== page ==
Bougainvillea is drought resistant but will grow, develop and bloom better if you provide enough water. Especially during flowering when the water needs are heightened. It is recommended that you water the plant in the morning. However, keep in mind that between watering, the substrate or soil should be completely dried. Abundant frequent watering can harm it as root can rot if moisture is too high. Reduce the amount of water during hibernation.
To ensure the proper development of the plant, it is necessary to ensure regular fertilization. It is recommended that you fertilize the plant once a month with a universal fertilizer, especially during spring and summer.
Maintenance and care
Bougainvillea grows rapidly, so the plant needs timely care and maintenance. Maintenance is easy, and the only thing you will need to pay attention to is pruning. In warm coastal areas, its leaves are green and perennial throughout the year, while in areas with lower temperatures, both leaves and flowers fall off.
Although bougainvillea grows outdoors in coastal climates, young plants still need to be protected during the winter months as stronger winters can harm them. During the summer, water it abundantly because it does not tolerate dry soil near the roots, but be careful not to exaggerate. This is especially important if the plant is grown in a pot or a container. Check the humidity because if the soil is too dry, the leaves and flowers may start to fall off, which will affect its health and appearance.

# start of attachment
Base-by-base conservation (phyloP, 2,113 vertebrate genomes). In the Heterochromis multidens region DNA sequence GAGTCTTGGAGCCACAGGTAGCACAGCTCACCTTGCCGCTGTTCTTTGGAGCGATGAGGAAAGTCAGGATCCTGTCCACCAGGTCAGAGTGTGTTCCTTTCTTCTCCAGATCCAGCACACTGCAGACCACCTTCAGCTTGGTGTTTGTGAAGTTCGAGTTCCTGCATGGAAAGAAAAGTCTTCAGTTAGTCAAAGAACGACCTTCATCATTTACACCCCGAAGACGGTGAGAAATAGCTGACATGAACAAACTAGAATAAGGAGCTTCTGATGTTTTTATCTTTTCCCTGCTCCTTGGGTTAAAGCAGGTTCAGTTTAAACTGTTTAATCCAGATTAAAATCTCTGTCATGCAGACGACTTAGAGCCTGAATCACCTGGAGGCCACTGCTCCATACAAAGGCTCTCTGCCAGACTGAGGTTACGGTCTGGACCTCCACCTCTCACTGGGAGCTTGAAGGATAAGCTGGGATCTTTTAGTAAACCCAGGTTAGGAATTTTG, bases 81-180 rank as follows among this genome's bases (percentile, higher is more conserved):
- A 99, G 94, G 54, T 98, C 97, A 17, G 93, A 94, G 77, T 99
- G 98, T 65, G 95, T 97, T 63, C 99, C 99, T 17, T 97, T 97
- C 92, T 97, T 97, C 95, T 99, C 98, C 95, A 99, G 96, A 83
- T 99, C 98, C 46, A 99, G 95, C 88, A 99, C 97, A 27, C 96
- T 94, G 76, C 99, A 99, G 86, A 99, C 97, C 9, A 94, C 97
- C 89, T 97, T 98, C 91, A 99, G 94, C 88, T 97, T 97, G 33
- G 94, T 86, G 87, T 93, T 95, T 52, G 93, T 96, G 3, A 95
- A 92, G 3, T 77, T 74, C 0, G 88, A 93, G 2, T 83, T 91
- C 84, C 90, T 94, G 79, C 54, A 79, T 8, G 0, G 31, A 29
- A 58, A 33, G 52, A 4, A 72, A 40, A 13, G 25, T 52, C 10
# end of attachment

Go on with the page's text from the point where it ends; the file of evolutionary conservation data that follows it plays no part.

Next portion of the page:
If you do not maintain and prune it regularly, old branches could cause great damage to the plant. Their intertwining and entanglement can lead to the development of pests and diseases.
Bougainvillea pruning should be done after the flowering period. Because they bloom for a long period of time time, you will need to maintain the plant until the beginning of winter. In this case, it is necessary to regularly prune new shoots.
Slightly stronger pruning should be done once a year in order to maintain the basic appearance of the plant and encourage growth, flowering and lushness of the plant. Before pruning, keep in mind to wear gloves to protect yourself from thorns. When pruning, it is important to know exactly what species of bougainvillea you have, because the method and time of pruning will depend on it.
Without pruning, the plant will not bloom to its maximum. At the end of winter or before the vegetation begins, the plant should be shaped so that ultimately only its main branches remain. All shoots that have sprouted along the main trunk must be removed as they deplete the plant. It is necessary to leave the branches that will form a canopy in the spring months, and bloom in summer.
During February, cut the plant by one third and remove unwanted branches, especially the old and the diseased ones as well as those that prevent the proper growth of the plant. Pruning should be done by leaving the main branches that form the basis of the plant, and all the sides should be shortened so that only 3-4 buds remain. Other species that bloom in the spring months and have biennial shoots should be pruned in the summer months, or after spring flowering.
Although most plants do not like to grow in a small and tight pot, bougainvillea will not have a problem with it. It will bloom even more intensely when planted in a pot. But when the roots start to sprout from the pot, it's the right time to transplant it into a larger pot.